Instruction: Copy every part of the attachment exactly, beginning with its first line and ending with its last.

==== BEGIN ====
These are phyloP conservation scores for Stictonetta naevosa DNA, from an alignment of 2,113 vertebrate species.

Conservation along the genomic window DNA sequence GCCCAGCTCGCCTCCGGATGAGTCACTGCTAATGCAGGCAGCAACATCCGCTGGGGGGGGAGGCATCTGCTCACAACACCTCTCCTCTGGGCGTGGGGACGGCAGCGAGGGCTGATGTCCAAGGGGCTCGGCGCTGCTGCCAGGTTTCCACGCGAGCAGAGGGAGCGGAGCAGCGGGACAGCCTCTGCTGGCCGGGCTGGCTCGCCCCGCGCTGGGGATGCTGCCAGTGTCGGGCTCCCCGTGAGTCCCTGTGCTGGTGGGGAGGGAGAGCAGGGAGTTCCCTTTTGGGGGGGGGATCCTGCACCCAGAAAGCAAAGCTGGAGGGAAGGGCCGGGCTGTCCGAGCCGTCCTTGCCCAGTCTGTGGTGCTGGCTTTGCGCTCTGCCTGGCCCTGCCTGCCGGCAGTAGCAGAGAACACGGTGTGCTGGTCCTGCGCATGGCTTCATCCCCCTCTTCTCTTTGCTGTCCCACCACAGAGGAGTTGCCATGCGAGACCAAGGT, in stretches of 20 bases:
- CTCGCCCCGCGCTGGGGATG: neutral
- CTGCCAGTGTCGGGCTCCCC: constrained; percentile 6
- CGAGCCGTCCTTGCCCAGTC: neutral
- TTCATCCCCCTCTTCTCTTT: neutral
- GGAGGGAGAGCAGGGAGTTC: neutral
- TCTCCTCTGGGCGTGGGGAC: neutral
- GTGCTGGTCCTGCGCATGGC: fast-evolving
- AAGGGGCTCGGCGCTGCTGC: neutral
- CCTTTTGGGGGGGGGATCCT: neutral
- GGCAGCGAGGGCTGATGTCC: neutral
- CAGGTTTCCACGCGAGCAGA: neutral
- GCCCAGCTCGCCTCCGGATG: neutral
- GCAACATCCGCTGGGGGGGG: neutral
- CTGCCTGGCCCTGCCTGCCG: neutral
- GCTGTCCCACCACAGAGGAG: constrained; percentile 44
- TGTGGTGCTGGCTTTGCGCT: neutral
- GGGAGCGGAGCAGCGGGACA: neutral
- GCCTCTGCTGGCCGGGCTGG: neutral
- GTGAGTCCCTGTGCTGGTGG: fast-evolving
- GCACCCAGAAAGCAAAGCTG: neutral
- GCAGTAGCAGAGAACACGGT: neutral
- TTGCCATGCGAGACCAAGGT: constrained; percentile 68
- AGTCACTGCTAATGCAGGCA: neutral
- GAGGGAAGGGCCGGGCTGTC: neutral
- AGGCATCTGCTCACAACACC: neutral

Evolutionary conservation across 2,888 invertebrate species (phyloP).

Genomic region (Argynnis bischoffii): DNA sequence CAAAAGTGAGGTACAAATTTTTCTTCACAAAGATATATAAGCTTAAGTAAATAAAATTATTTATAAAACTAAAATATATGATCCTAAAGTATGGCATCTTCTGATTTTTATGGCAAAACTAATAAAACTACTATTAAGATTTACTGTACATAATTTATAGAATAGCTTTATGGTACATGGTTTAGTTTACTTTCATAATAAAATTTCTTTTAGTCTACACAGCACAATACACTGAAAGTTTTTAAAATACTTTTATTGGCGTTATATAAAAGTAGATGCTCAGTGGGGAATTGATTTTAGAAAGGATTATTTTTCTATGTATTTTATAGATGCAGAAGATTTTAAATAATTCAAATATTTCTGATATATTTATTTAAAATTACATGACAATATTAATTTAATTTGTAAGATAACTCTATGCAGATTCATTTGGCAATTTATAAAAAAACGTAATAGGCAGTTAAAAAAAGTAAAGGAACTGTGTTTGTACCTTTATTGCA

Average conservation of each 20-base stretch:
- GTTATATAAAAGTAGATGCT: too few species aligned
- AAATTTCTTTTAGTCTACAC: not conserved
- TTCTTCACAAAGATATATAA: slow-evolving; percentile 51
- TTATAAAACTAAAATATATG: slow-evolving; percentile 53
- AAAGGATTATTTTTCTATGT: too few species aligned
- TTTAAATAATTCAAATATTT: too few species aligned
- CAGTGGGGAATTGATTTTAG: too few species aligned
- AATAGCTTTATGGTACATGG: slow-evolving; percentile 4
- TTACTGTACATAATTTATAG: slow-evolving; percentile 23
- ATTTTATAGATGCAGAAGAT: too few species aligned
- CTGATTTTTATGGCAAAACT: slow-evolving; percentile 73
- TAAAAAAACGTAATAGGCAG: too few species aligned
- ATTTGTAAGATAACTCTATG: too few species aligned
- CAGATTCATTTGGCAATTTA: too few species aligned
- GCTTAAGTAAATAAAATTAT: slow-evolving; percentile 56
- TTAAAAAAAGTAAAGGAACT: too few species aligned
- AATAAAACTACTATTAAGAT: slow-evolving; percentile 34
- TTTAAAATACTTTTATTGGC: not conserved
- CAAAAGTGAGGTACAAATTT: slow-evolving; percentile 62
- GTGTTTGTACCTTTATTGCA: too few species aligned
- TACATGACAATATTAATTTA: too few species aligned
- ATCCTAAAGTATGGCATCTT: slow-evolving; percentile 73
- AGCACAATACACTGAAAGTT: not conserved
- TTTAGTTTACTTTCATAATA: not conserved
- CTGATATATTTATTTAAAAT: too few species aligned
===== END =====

These are phyloP conservation scores for Stictonetta naevosa DNA, from an alignment of 2,113 vertebrate species.

Conservation along the genomic window DNA sequence GCCCAGCTCGCCTCCGGATGAGTCACTGCTAATGCAGGCAGCAACATCCGCTGGGGGGGGAGGCATCTGCTCACAACACCTCTCCTCTGGGCGTGGGGACGGCAGCGAGGGCTGATGTCCAAGGGGCTCGGCGCTGCTGCCAGGTTTCCACGCGAGCAGAGGGAGCGGAGCAGCGGGACAGCCTCTGCTGGCCGGGCTGGCTCGCCCCGCGCTGGGGATGCTGCCAGTGTCGGGCTCCCCGTGAGTCCCTGTGCTGGTGGGGAGGGAGAGCAGGGAGTTCCCTTTTGGGGGGGGGATCCTGCACCCAGAAAGCAAAGCTGGAGGGAAGGGCCGGGCTGTCCGAGCCGTCCTTGCCCAGTCTGTGGTGCTGGCTTTGCGCTCTGCCTGGCCCTGCCTGCCGGCAGTAGCAGAGAACACGGTGTGCTGGTCCTGCGCATGGCTTCATCCCCCTCTTCTCTTTGCTGTCCCACCACAGAGGAGTTGCCATGCGAGACCAAGGT, in stretches of 20 bases:
- CTCGCCCCGCGCTGGGGATG: neutral
- CTGCCAGTGTCGGGCTCCCC: constrained; percentile 6
- CGAGCCGTCCTTGCCCAGTC: neutral
- TTCATCCCCCTCTTCTCTTT: neutral
- GGAGGGAGAGCAGGGAGTTC: neutral
- TCTCCTCTGGGCGTGGGGAC: neutral
- GTGCTGGTCCTGCGCATGGC: fast-evolving
- AAGGGGCTCGGCGCTGCTGC: neutral
- CCTTTTGGGGGGGGGATCCT: neutral
- GGCAGCGAGGGCTGATGTCC: neutral
- CAGGTTTCCACGCGAGCAGA: neutral
- GCCCAGCTCGCCTCCGGATG: neutral
- GCAACATCCGCTGGGGGGGG: neutral
- CTGCCTGGCCCTGCCTGCCG: neutral
- GCTGTCCCACCACAGAGGAG: constrained; percentile 44
- TGTGGTGCTGGCTTTGCGCT: neutral
- GGGAGCGGAGCAGCGGGACA: neutral
- GCCTCTGCTGGCCGGGCTGG: neutral
- GTGAGTCCCTGTGCTGGTGG: fast-evolving
- GCACCCAGAAAGCAAAGCTG: neutral
- GCAGTAGCAGAGAACACGGT: neutral
- TTGCCATGCGAGACCAAGGT: constrained; percentile 68
- AGTCACTGCTAATGCAGGCA: neutral
- GAGGGAAGGGCCGGGCTGTC: neutral
- AGGCATCTGCTCACAACACC: neutral

Evolutionary conservation across 2,888 invertebrate species (phyloP).

Genomic region (Argynnis bischoffii): DNA sequence CAAAAGTGAGGTACAAATTTTTCTTCACAAAGATATATAAGCTTAAGTAAATAAAATTATTTATAAAACTAAAATATATGATCCTAAAGTATGGCATCTTCTGATTTTTATGGCAAAACTAATAAAACTACTATTAAGATTTACTGTACATAATTTATAGAATAGCTTTATGGTACATGGTTTAGTTTACTTTCATAATAAAATTTCTTTTAGTCTACACAGCACAATACACTGAAAGTTTTTAAAATACTTTTATTGGCGTTATATAAAAGTAGATGCTCAGTGGGGAATTGATTTTAGAAAGGATTATTTTTCTATGTATTTTATAGATGCAGAAGATTTTAAATAATTCAAATATTTCTGATATATTTATTTAAAATTACATGACAATATTAATTTAATTTGTAAGATAACTCTATGCAGATTCATTTGGCAATTTATAAAAAAACGTAATAGGCAGTTAAAAAAAGTAAAGGAACTGTGTTTGTACCTTTATTGCA

Average conservation of each 20-base stretch:
- GTTATATAAAAGTAGATGCT: too few species aligned
- AAATTTCTTTTAGTCTACAC: not conserved
- TTCTTCACAAAGATATATAA: slow-evolving; percentile 51
- TTATAAAACTAAAATATATG: slow-evolving; percentile 53
- AAAGGATTATTTTTCTATGT: too few species aligned
- TTTAAATAATTCAAATATTT: too few species aligned
- CAGTGGGGAATTGATTTTAG: too few species aligned
- AATAGCTTTATGGTACATGG: slow-evolving; percentile 4
- TTACTGTACATAATTTATAG: slow-evolving; percentile 23
- ATTTTATAGATGCAGAAGAT: too few species aligned
- CTGATTTTTATGGCAAAACT: slow-evolving; percentile 73
- TAAAAAAACGTAATAGGCAG: too few species aligned
- ATTTGTAAGATAACTCTATG: too few species aligned
- CAGATTCATTTGGCAATTTA: too few species aligned
- GCTTAAGTAAATAAAATTAT: slow-evolving; percentile 56
- TTAAAAAAAGTAAAGGAACT: too few species aligned
- AATAAAACTACTATTAAGAT: slow-evolving; percentile 34
- TTTAAAATACTTTTATTGGC: not conserved
- CAAAAGTGAGGTACAAATTT: slow-evolving; percentile 62
- GTGTTTGTACCTTTATTGCA: too few species aligned
- TACATGACAATATTAATTTA: too few species aligned
- ATCCTAAAGTATGGCATCTT: slow-evolving; percentile 73
- AGCACAATACACTGAAAGTT: not conserved
- TTTAGTTTACTTTCATAATA: not conserved
- CTGATATATTTATTTAAAAT: too few species aligned